What does it take to end a government shutdown?

A sign informs visitors driving into Big Bend National Park of the partial government shutdown in 2019.

A sign informs visitors driving into Big Bend National Park of the partial government shutdown in 2019. Gary Kemp Photography/Getty Images

The end of past budget impasses have often played out as calculations of policy goals versus the political pain needed to achieve them, but when the goal is unclear how do you know who wins? 

Despite the myriad reasons underlying past federal government shutdowns, the objective remains fairly simple: to achieve a specific policy, one political majority in Congress threatens to withhold budget appropriations while an opposing political faction, often the White House, threatens to prevent that policy from becoming law.

But no matter the policy, executing it by way of budget impasse is anything but easy. 

“Some of this reminds me of the great, old Road Runner cartoons,” Don Kettl, professor emeritus at the University of Maryland and former dean of its School of Public Policy, told Government Executive. “There’s always Wile E. Coyote trying to catch the Road Runner and it always ended the same way for the coyote. The best laid plans end up in failure every time, and that’s so much of what tends to happen with these shutdowns.

“The people that are shutting down the government are always hoping they are going to find some way to get super-leverage or to advance big policy ideas and it just never happens. And the people who are enthusiastic at the beginning about promoting and triggering the shutdown always end up disappointed with what they get, and they tend to be punished politically too at the same time.”

With less than a week until appropriations lapse, Congress is again flirting with the financial cliff of a shutdown that has played out countless times before.  

Past shutdowns generally center on two things: how much money the federal government is spending and what it spends it on. The latter often provides lawmakers with a waypoint to guide to or push against. 

In 1995 and 1996, it revolved balancing the federal budget and which programs to cut. In 2013, the shutdown was over funding and implementation of the Affordable Care Act, while 2018-2019’s 35-day partial shutdown related to funding for then-President Trump’s proposed border wall.

With the issue in play, a government shutdown often becomes a calculation of whether the juice is worth the squeeze that any realizable policy gains will outweigh the pain of lost economic activity, political capital and wages for federal employees and contractors.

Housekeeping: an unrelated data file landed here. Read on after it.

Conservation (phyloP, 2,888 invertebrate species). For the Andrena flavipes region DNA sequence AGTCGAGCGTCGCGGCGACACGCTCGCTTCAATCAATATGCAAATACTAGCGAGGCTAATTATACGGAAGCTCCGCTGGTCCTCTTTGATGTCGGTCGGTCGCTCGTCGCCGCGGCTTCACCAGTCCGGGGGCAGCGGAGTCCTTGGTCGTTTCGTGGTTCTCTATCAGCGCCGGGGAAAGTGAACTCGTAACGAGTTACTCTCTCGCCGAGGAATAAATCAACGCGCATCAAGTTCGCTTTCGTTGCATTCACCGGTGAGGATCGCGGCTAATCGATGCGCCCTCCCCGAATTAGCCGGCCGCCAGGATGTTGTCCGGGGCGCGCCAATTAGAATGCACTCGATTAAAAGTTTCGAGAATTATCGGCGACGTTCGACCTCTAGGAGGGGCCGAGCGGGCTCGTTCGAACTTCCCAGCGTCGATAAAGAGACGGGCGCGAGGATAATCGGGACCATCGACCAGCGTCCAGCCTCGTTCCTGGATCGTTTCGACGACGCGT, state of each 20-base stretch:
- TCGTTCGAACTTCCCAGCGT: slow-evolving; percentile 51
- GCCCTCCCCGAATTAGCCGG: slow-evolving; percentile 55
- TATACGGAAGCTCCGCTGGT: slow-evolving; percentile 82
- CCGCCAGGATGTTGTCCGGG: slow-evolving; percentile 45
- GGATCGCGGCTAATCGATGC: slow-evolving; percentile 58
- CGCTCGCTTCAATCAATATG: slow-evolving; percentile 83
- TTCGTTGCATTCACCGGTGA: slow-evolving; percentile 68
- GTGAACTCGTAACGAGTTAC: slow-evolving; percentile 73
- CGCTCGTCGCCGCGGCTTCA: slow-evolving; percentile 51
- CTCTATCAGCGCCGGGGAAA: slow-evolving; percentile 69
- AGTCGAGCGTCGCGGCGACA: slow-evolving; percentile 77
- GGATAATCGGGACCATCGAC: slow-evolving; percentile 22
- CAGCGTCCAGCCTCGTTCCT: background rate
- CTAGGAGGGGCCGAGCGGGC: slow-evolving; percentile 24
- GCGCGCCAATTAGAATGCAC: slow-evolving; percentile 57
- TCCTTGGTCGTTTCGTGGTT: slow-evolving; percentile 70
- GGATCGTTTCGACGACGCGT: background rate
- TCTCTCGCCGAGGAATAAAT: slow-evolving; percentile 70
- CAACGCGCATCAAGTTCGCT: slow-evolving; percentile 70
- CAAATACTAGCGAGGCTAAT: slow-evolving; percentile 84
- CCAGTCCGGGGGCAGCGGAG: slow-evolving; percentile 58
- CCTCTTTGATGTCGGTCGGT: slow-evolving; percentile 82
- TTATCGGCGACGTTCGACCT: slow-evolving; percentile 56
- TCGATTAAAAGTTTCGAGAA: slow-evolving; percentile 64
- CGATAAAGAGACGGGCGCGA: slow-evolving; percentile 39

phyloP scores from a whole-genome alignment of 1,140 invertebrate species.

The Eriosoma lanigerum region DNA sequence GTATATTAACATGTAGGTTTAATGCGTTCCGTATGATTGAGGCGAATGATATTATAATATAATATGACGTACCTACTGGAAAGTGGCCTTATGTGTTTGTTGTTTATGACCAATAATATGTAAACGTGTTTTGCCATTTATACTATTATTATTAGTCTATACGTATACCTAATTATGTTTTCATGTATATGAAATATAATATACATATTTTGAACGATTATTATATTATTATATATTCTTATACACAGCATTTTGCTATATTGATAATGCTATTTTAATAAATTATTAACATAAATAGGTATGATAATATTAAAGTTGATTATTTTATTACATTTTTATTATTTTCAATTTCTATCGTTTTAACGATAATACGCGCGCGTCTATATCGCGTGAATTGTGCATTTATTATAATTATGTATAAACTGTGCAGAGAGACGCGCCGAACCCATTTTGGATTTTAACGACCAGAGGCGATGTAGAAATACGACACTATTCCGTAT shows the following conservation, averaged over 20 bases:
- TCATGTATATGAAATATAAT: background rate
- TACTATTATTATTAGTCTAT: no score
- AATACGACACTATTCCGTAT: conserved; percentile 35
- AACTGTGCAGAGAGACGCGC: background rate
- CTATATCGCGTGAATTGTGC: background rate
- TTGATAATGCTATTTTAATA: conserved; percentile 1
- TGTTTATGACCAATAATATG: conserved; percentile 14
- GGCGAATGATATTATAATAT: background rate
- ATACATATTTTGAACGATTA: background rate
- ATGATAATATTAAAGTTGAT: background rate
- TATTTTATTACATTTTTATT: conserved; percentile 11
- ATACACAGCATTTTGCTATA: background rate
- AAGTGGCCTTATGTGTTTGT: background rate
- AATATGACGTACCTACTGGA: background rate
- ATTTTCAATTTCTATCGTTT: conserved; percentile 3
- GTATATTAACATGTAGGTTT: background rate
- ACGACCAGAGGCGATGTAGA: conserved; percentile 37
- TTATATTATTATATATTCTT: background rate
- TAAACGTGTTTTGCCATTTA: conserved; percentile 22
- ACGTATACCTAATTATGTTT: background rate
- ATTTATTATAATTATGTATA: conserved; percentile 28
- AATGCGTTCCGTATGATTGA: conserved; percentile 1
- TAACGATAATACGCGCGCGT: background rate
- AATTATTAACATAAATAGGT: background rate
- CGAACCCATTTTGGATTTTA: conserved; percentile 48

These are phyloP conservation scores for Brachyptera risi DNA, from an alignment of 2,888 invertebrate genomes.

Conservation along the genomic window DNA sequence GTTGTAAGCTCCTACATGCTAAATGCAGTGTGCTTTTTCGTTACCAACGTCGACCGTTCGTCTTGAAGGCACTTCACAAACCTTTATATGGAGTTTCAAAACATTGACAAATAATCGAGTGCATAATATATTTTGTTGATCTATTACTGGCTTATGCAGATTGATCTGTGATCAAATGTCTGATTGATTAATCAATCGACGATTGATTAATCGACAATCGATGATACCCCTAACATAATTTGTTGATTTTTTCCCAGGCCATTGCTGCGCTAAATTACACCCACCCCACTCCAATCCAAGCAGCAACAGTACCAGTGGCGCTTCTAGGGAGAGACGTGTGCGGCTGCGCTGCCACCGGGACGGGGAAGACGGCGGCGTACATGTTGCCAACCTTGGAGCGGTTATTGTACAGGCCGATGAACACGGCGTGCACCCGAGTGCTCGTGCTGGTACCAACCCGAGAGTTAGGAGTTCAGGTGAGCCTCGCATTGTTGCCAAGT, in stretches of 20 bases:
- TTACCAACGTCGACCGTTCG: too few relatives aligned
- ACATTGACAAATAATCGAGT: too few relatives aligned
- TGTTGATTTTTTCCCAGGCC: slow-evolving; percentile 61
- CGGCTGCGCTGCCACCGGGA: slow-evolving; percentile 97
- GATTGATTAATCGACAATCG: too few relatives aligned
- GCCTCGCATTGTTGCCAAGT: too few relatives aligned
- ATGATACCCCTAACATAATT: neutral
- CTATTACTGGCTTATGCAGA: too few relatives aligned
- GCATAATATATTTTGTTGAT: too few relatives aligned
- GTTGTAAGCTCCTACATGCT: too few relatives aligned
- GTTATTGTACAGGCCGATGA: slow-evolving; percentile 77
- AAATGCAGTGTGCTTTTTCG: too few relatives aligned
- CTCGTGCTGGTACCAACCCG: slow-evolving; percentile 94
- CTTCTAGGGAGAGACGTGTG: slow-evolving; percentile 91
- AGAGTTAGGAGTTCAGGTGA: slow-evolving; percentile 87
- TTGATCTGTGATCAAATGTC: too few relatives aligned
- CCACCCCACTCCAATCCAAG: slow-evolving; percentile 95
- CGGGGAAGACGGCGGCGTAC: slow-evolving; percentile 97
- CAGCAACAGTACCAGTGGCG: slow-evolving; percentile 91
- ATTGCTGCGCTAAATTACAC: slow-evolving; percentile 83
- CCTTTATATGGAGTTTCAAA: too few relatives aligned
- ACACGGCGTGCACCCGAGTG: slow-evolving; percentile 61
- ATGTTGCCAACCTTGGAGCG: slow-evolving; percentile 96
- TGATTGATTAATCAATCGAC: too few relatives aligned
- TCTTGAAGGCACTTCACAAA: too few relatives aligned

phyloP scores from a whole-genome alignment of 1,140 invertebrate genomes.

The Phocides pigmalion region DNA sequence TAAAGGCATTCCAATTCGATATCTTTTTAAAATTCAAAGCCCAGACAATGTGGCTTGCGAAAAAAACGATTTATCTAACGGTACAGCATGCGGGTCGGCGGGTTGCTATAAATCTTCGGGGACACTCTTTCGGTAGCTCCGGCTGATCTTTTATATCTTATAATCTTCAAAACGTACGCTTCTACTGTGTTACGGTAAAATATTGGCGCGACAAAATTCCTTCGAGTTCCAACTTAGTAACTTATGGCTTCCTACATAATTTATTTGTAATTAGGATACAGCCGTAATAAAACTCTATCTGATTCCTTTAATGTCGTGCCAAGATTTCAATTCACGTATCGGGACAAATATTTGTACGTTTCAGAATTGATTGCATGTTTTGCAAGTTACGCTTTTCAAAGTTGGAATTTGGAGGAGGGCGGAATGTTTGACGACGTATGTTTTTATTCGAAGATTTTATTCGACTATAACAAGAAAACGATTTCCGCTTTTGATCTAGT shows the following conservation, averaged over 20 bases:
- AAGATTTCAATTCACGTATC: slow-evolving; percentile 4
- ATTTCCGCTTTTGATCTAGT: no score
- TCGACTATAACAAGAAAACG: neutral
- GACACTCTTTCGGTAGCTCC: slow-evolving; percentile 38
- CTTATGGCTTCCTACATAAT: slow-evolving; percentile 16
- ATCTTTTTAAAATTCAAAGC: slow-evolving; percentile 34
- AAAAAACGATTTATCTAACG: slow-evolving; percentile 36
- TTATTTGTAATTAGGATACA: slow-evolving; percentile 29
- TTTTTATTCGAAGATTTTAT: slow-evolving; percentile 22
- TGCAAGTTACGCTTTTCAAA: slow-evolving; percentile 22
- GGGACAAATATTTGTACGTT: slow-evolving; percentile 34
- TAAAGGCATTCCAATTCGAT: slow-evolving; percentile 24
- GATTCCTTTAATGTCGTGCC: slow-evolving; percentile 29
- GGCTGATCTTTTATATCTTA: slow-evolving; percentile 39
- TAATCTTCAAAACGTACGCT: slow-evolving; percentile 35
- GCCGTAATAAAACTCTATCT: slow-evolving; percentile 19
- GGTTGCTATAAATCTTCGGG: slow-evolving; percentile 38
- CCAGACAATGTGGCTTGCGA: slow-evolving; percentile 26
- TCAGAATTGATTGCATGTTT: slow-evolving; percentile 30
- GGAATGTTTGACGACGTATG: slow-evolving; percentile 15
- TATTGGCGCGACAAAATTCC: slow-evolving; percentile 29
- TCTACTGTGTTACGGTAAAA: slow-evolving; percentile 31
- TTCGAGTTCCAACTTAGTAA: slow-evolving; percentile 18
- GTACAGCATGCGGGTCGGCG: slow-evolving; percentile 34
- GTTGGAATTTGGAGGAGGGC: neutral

“Part of the goal of the administration will be to avoid that harm from falling on the backs of the public,” Max Stier, president and CEO of the Partnership for Public Service, told Government Executive. “They are going to do everything they can to ensure that the work of the government continues. When the harms become apparent, then that’s when the pressure will be on the politicians to come to a deal.”

Those harms can come with real costs. The 2018-2019 partial government shutdown shuttered about 25 percent of the federal government, the Congressional Budget Office estimates that the nation collectively lost $11 billion in gross domestic product. There’s also the economic hardship on federal employees that worked without a paycheck until Congress approved later back pay, while federal contractors received no compensation for the impasse. 

As that shutdown teetered towards its conclusion, excepted employees at the Transportation Security Administration were alleged to have held “sickouts,” increasing the level of absence within the agency and impacting operations, potentially driving Congress and the White House to the negotiating table. 

Kettl said that pain could be magnified this time, not only because the shutdown would impact the entire federal government, but because it’s not entirely clear what the policy goal is that Capitol Hill should be negotiating towards.

“This is an even bigger mess than it’s tended to be in the past,” he said. “The problem is, in some ways, not so much about reaching an agreement because both sides reached an agreement on the overall shape of a budget deal back in the spring [with the debt ceiling negotiations] and there appeared to be some kind of consensus on that. This one is unique because of the nature of the fractures within the Republican Party and that makes it that much more difficult because it’s hard to know who it is that you want to bargain with.”

The House and Senate will return on Tuesday to continue efforts to pass a continuing resolution to fund the government beyond Oct. 1, but each chamber’s competing versions of the CR, the lack of GOP consensus in the House and a short timetable make funding the government a tall order presently.

“I do think this is set up to be worse than anything that I’ve seen in my memory,” said Stier. “In part, it’s that you’re not talking about a partial shutdown, you are talking about something that is the full federal government, including the military. I do think you also have, at the same time, the push to bring federal employees back into buildings. I think that you risk that confluence of exacerbating the issue of retention and retirements.” 

As for what it may take to end a potential shutdown this fall, Kettl said it will likely be a policy trigger that can finally bring together a fractured House GOP, whatever trigger that may be.  

“It tends to be a combination of the way the political theatre plays itself out and it tends to be a big problem on the fundamentals of the policy battles and each side calculating how much funding they’ve got to be able to get out of this,” he said. “When they can’t squeeze the rocks any further to get any more blood out of them, then at that point, from a policy point of view, things finally end.